The Absolutely True Diary Of A Part Time Indian Summary

Sherman Alexie

The Absolutely True Diary Of A Part Time Indian

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The Absolutely True Diary Of A Part Time Indian Summary

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The Absolutely True Diary of a Part-Time Indian, sometimes referred to as simply, The Absolutely True Diary (and in some cases, even more simply referred to as: “Diary”), is a fictional novel, despite what the title might say, based on the true events of the life of the author Sherman Alexie. An epistolary novel, the story is told in the form of a diary that follows a year of the protagonist’s life, and each entry surrounds an important moment or holiday for him.

The protagonist is a 14-year-old kid who is interested in cartoons; he is named Arnold Spirit Jr. This interest in cartoons is evident with the images and illustrations that are sprinkled throughout the novel, some of which are character based illustrations, while others appear more as punchlines or asides to jokes. Arnold Jr., or just Junior as he is usually called, grew up on the Spokane Indian reservation near Wellpinit, Wash. Living on the reservation is one of many problems in Junior’s life – he also suffers from hydrocephalus, a neurological condition to which there are a litany of symptoms that would be detrimental to the life of a teenage boy, like stuttering, seizures and lisping. Junior (like the author) was bullied because of this condition, as it caused his head to look larger than normal – however he talks about how the school bully, Rowdy, was actually Junior’s only friend. Rowdy feels bad for him, and often protects him, and finds him a to be a safe choice to talk to about his insecurities and obsession with comic books.

Junior is an intellectual, who enjoys throwing himself into his schoolwork, however at the start of the book, Mr. P, one of his teachers hands out the new textbooks for the year. Junior notices his mother’s name in the textbook, making him realize that the reservation school has not changed their books in over three decades. In a fit of frustration, he throws the textbook away, however it accidentally hits Mr. P in the face, and breaks his nose. Mr. P understands Junior’s frustration, and when visiting him at his home later, suggests that Junior transfer to the school off the reservation in Reardan.

With their son’s best interest at heart, the family send him to this more expensive, far school, and despite what is expected, Junior’s life there is not that bad. Being in a predominantly white school, and being one of only two Indian students, Junior is not accustomed to the rules of the culture. When Roger, a popular boy insults Junior, Junior punches him, as he would to someone at his own school. Expecting revenge from Roger, Junior is surprised to find out that instead he is growing more popular, which also causes him to spend more time with Penelope, a popular white girl at the school. It seems that the only downside to him moving, aside from inconveniencing his parents, was that Rowdy, his old friend from the reservation, is very upset with his departure.

Growing more popular, Junior tries out for and makes the Reardan High School varsity basketball team, and is set to play against Wellpinit, his old school, where Rowdy is their star player. During their first game together, Rowdy elbows Junior in the face, and it is evident that the entire team considers Junior moving to Reardan to be a betrayal. In their second matchup, Reardan High wins, and Junior actually gets revenge on Rowdy during the game. However, after the game, his triumph is short-lived when he sees the Wellpinit team’s despondent faces, and Junior is reminded of his home on the reservation, and how angered he was about the conditions, and that everyone he knew still had to deal with them – he then runs to the locker room and begins to cry.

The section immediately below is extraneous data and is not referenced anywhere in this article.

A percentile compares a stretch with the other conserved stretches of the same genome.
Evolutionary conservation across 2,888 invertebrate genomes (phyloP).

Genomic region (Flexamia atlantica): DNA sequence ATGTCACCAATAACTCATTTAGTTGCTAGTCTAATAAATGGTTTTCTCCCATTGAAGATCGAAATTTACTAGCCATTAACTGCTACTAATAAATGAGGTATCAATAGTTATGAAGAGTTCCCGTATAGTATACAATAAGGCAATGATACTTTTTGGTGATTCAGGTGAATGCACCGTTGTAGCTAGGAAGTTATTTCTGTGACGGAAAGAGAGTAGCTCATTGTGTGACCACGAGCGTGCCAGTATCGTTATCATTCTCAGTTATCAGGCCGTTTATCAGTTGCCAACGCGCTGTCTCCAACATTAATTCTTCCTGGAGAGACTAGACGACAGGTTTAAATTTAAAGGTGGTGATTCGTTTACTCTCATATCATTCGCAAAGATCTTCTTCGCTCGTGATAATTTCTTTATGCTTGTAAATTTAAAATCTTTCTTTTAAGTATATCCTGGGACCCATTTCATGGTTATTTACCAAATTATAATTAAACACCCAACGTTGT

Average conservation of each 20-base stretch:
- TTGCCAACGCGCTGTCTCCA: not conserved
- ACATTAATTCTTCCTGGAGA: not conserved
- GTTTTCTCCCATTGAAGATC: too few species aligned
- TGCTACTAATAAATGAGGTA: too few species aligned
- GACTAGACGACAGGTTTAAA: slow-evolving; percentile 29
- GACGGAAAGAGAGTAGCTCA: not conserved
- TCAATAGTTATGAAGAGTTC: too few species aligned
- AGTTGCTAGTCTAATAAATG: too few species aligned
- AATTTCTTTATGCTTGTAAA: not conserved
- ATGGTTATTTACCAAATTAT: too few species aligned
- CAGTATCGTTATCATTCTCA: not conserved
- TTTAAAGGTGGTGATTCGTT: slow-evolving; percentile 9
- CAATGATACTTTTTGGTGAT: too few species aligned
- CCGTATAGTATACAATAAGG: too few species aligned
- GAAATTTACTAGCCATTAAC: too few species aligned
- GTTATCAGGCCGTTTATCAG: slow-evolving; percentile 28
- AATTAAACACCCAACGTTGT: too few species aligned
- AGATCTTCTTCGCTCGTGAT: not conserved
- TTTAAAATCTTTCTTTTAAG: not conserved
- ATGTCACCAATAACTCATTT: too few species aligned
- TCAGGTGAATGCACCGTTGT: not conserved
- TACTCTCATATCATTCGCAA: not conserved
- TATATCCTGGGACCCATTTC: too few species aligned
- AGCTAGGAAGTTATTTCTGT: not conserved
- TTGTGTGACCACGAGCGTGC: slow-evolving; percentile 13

Throughout the rest of the novel, several stories are told of Junior’s family members suffering numerous tragic deaths after heavy alcohol abuse, giving the readers an idea not just of poverty, but also of a dejected lives of people on the reservation. Despite these misfortunes, they are effective in giving Junior hope for a better future, and a confirmation that he is doing the right thing, since by living on the reservation, he will only sink into its darkness, instead of trying to do anything to help it. However, he never wants to forget his roots, so he and Rowdy remain friends, and resolve their quarrels with a one-on-one game of basketball.

There are countless themes to this novel, many of which show themselves as symbols of the dreadful life on the reservation. Like the alcohol abuse, violence, bullying, even Oscar, Junior’s family dog, who suffers from heatstroke, and has to be put down because the family can’t afford to take him to the vet. Other themes are more optimistic, like basketball, which pits people against one another, but in the end symbolizes progress, especially since Junior improves drastically as a player, and so do his relationships.

The Absolutely True Diary of a Part-Time Indian is an interesting read, not only because of its odd structure, and large number of cartoons for a young adult’s novel, but because the author himself suffered many of these indignations, and was able to express them very poetically and dramatically through a child’s experiences, without appearing too morose, and with sprinkling a little bit of hope as well, which incidentally is also a major theme: believing that things are hopeless in the place that you are, but eventually escaping and following your dreams, and that is something that we can all get on board with.